Iowa laws classify kidnapping into three categories: first degree, second degree and third degree. According to Iowa Code § 710.1 a person commits kidnapping when the person either confines a person or removes a person from one place to another, without lawful authority and without the consent of the other to do so. Moreover, the act of kidnapping must be accompanied by one or more of the following:
- The intent to hold such person for ransom.
- The intent to use such person as a shield or hostage.
- The intent to inflict serious injury upon such person, or to subject the person to sexual abuse.
- The intent to secretly confine such person.
- The intent to interfere with the performance of any government function.
Kidnapping in the first degree occurs when the person kidnapped, as a consequence of the kidnapping, suffers serious injury, or is intentionally subjected to torture or sexual abuse.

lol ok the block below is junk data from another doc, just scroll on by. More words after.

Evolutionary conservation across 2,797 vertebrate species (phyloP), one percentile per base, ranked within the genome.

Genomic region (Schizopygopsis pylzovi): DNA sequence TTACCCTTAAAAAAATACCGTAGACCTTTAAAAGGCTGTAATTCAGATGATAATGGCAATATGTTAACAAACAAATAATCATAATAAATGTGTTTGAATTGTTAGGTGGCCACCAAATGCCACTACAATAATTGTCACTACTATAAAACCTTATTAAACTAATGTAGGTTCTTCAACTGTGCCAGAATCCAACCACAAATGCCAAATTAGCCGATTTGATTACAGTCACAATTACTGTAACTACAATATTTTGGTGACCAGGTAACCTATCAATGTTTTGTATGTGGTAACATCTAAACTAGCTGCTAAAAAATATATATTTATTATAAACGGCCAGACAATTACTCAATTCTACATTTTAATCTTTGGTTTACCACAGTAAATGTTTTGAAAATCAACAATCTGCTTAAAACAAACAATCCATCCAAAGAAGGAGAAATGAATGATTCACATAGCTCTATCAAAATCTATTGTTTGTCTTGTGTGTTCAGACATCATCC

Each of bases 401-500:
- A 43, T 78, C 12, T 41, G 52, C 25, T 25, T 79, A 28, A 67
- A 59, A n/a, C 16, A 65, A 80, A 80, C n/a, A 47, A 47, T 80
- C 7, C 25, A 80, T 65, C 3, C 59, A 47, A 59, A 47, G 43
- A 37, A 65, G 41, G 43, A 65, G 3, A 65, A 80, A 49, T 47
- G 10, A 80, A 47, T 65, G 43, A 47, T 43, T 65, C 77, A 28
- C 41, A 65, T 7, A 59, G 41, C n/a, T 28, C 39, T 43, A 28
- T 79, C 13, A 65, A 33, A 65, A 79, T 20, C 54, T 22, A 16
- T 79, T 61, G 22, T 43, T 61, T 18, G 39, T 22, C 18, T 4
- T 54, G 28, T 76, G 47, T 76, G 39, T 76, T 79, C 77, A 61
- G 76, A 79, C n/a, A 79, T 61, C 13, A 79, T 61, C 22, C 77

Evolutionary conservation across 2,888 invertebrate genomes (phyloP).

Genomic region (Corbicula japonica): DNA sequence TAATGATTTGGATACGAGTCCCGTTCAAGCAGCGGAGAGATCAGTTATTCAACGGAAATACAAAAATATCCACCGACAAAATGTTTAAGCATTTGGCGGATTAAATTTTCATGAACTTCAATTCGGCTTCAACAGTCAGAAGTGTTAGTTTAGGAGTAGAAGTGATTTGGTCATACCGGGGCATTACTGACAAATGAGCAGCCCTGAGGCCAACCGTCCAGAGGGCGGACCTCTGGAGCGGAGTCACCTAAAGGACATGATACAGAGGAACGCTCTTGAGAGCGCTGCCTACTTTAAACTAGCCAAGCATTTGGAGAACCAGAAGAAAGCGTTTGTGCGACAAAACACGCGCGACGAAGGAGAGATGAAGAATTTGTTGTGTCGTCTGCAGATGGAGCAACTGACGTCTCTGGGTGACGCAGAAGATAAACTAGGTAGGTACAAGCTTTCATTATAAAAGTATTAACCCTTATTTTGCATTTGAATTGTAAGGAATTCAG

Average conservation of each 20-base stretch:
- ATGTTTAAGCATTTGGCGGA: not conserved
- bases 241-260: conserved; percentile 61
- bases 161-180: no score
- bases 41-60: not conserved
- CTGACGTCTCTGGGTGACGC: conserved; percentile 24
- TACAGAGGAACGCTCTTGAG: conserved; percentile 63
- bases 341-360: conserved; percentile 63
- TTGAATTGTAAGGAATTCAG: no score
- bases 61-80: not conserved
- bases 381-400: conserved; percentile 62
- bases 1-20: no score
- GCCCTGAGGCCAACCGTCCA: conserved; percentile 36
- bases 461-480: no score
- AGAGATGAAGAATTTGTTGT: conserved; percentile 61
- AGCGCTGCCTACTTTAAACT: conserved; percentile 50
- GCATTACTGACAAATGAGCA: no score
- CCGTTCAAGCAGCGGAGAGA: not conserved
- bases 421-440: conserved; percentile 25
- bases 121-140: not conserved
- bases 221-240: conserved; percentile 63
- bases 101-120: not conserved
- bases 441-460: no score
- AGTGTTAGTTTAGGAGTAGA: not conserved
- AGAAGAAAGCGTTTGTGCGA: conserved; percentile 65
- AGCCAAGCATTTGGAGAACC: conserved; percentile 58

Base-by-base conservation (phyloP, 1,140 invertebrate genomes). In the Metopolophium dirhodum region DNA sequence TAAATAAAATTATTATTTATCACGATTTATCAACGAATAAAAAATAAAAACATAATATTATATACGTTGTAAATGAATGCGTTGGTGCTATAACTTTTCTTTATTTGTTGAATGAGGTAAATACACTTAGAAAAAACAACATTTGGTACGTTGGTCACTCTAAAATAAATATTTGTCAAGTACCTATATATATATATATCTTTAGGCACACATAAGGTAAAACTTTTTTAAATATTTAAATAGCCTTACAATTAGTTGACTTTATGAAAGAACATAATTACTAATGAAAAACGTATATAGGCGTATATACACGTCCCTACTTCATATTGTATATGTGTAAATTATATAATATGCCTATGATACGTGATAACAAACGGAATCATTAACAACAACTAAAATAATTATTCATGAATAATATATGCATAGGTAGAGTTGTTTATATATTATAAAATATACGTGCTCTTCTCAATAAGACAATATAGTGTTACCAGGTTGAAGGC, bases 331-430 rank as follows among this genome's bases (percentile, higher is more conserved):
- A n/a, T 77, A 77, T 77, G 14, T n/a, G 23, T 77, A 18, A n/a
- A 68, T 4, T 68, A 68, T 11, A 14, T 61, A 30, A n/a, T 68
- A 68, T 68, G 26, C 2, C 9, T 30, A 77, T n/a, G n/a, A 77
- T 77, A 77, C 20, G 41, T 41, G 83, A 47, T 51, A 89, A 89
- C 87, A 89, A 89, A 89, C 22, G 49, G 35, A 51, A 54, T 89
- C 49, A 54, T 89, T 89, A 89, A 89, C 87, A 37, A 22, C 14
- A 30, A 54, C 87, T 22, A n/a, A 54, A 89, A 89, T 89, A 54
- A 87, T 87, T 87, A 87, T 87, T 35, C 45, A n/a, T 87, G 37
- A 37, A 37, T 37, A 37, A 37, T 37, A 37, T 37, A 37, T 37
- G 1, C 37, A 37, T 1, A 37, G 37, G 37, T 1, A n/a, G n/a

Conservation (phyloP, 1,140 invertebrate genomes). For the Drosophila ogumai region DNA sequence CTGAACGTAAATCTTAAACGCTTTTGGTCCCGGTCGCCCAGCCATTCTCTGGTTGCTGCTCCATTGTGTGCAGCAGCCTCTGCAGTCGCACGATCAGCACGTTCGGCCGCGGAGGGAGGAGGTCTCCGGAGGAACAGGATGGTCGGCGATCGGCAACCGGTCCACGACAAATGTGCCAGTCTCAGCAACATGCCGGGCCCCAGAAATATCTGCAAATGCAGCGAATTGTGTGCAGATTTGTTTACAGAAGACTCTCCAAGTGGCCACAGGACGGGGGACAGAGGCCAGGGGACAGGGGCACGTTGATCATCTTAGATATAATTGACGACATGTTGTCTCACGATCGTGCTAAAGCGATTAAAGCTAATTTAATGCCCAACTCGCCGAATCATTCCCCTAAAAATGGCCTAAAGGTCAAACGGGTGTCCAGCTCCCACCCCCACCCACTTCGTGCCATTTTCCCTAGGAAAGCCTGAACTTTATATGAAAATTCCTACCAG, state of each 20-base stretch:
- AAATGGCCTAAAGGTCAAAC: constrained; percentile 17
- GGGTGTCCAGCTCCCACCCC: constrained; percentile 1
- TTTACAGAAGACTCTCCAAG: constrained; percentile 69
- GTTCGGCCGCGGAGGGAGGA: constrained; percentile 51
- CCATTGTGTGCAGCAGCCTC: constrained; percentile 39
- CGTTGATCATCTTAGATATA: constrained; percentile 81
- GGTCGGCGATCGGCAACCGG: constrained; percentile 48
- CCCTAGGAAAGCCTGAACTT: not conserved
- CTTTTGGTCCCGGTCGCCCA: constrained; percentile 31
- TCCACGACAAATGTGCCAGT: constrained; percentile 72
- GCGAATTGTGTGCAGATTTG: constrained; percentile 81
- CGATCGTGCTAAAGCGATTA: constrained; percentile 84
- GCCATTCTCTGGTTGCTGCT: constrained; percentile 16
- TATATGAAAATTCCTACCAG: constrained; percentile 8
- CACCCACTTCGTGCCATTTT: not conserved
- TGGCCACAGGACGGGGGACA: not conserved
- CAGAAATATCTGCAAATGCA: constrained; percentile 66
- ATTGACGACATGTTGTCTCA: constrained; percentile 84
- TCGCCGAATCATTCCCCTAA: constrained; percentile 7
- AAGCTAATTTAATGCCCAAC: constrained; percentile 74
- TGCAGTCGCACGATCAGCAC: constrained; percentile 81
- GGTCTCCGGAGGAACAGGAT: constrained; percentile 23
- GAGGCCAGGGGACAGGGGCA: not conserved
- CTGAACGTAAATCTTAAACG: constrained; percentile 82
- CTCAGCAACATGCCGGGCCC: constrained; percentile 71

Kidnapping in the second degree occurs when the purpose of kidnapping is to hold the victim for ransom or where the kidnapper is armed with a dangerous weapon.
All kidnappings other than first degree or second degree are third degree kidnappings.
In Iowa, kidnapping in the first degree is a class “A” felony. Kidnapping in the second degree is a class “B” felony. Kidnapping in the third degree is a class “C” felony.
According to Iowa Code § 902.9, the punishment for kidnapping felonies are life imprisonment for a class “A” felony, not more than 25 years of imprisonment for class “B” felony and imprisonment of not more than ten years and a fine of at least one thousand dollars but not more than ten thousand dollars for a class “C” felony.